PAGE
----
The need for courage

I suggest that this represents a failure of courage, a failure which gives the lie to the genuineness of our faith. In precisely these same Johannine chapters, we find the following:

So we know and believe the love God has for us. God is love, and he who abides in love abides in God and God abides in him. In this is love perfected with us, that we may have confidence for the day of judgment, because as he is so are we in this world. There is no fear in love, but perfect love casts out fear. For fear has to do with punishment, and he who fears is not perfected in love. [1 Jn 4:16-21]

What is important here is the recognition that “perfect love casts out fear”. A great many fine homilies could be preached on this—on the principal failing of the Church in her members today, who have little confidence for the day of judgment and who, because they fear the judgment of the world, demonstrate that they are not perfected in love.

The failure to pray, an indulgence in every form of worldly envy, and the resulting fruitless tittle tattle among idle souls offer ample evidence of a failure to love. But we drive out one spirit of antichrist (1 Jn 4:3) only to admit seven more when we overcome such spitefulness only to swell the chorus of those committed to worldly causes. Yet how many Catholics who should know better do exactly this! Nine times out of ten, fear is a major part of the cause—fear of being different, of being judged irrelevant by our cultural elites and all who imitate them.

That is why I call attention to the need for courage. But I also note that this courage must come from the Spirit of Christ, or rather through an ardent love for that Spirit, through a total dependence on the witness of “the Spirit, the water, and the blood” (1 Jn 5:8). For “if we receive the testimony of men, the testimony of God is greater”, and “he who has not the Son of God has not life” (1 Jn 9-12).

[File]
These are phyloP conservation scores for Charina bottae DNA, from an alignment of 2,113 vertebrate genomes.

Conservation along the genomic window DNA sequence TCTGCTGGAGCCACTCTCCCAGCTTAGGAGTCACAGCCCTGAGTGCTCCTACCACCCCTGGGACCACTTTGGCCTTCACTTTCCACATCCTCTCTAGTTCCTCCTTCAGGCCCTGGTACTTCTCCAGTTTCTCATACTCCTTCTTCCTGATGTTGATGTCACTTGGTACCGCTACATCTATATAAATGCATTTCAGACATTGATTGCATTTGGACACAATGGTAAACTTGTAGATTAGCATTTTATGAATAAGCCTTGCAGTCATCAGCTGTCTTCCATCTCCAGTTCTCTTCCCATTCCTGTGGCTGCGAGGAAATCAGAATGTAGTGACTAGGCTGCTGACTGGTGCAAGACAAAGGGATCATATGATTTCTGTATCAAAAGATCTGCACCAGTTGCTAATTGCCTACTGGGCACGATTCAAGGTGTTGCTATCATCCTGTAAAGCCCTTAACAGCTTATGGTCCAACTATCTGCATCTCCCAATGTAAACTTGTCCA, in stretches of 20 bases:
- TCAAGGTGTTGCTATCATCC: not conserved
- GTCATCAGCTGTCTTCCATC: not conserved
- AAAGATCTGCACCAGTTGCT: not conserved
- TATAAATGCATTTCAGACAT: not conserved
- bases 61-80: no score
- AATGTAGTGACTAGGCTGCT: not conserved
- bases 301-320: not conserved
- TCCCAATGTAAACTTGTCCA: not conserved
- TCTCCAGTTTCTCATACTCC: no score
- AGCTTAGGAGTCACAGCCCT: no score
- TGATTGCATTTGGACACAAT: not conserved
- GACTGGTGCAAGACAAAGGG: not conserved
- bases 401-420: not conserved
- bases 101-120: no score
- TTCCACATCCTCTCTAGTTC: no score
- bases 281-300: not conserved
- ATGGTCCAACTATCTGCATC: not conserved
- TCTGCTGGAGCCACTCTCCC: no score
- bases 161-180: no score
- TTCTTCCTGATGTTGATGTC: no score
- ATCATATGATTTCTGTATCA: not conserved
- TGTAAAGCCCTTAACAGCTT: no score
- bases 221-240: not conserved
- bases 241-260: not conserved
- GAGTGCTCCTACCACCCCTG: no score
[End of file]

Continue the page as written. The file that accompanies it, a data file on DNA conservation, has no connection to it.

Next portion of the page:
We do not love God nearly enough if we are still afraid. St. John writes: “We know that we are of God, and the whole world is in the power of the Evil One”. But do we know this? Not if our moral priorities and our witness are reserved for what is popular. Rather, we know and honor false gods. This is why St. John writes in the last line of his letter just one simple instruction: “Little children, keep yourself from idols.” For steering clear of false gods requires precisely that perfect love which casts out fear. Courage cannot flourish in a divided heart. It comes directly and exclusively from the love of God. If we see that we are lacking in courage, then we know we are lacking in love.

* St. John refers to the difference between the Spirit of God which confesses that “Jesus Christ has come in the flesh” and the spirit of antichrist which denies it and “is in the world already”. This can be applied to many situations. The immediate danger at the time may have been early Gnostic heresies which reduced Christianity to a set of ideas, a “gnosis” to be enjoyed by elite souls. Hence the dramatic connection between Christ in the flesh and love of neighbor. But just as clearly, the text refers to the contrast at all levels between the Spirit of Christ and the spirit of the world—worldliness—which seduces so many in every time and place.

Jeffrey Mirus holds a Ph.D. in intellectual history from Princeton University. A co-founder of Christendom College, he also pioneered Catholic Internet services. He is the founder of Trinity Communications and See full bio.